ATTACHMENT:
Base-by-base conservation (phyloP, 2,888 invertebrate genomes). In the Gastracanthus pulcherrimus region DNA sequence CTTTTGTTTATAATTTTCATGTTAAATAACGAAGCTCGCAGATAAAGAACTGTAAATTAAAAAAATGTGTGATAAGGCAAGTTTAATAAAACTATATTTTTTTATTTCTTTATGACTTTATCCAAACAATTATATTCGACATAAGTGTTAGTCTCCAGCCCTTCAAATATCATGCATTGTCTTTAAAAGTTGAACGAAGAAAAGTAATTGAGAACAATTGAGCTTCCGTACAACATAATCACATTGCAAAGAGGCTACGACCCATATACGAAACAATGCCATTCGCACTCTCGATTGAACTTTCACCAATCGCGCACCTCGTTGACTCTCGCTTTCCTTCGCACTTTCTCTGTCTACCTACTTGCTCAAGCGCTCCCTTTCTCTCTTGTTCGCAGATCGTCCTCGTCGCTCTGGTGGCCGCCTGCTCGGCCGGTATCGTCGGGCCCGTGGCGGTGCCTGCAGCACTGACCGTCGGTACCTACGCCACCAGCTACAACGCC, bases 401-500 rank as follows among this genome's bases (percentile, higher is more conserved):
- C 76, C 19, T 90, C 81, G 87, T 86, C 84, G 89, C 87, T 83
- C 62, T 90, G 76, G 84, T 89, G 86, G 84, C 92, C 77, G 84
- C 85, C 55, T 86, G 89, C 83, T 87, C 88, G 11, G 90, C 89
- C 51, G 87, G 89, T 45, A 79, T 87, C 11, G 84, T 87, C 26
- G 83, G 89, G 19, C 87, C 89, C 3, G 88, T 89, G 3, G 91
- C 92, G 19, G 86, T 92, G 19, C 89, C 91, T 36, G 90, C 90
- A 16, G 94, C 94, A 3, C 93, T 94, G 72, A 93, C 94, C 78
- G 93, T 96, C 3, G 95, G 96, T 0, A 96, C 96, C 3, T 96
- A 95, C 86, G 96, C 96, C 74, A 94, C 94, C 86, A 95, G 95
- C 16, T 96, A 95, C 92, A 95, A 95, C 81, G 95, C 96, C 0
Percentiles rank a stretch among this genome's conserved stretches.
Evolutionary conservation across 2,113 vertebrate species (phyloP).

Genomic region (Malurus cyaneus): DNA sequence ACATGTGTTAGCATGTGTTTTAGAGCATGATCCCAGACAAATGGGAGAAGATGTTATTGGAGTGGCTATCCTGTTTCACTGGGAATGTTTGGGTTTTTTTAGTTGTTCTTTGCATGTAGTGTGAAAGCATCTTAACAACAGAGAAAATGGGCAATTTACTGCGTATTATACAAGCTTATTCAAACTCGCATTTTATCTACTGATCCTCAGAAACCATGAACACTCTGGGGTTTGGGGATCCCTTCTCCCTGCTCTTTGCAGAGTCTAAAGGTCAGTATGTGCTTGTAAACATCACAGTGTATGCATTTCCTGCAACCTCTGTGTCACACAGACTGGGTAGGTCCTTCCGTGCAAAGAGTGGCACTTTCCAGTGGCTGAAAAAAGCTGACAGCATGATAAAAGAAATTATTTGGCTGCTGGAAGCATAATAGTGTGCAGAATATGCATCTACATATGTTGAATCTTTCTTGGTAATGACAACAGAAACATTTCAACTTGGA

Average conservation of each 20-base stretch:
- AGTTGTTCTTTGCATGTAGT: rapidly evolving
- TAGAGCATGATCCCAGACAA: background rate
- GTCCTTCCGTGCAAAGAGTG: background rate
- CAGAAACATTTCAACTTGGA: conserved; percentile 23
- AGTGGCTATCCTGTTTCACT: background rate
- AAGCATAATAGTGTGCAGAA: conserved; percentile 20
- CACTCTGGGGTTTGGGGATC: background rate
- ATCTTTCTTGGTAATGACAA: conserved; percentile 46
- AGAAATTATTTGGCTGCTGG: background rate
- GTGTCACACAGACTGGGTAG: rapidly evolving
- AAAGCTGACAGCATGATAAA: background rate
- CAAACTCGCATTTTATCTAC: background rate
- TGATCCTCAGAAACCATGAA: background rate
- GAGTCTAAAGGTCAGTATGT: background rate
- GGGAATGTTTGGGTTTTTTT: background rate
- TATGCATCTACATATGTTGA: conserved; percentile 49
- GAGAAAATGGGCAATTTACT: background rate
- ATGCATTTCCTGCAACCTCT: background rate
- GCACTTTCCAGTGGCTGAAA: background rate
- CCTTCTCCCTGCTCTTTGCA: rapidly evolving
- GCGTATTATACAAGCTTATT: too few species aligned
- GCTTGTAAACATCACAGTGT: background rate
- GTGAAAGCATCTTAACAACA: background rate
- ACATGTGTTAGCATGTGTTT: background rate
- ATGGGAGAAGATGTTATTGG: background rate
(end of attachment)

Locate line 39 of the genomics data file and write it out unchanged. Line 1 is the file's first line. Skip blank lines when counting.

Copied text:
- ACATGTGTTAGCATGTGTTT: background rate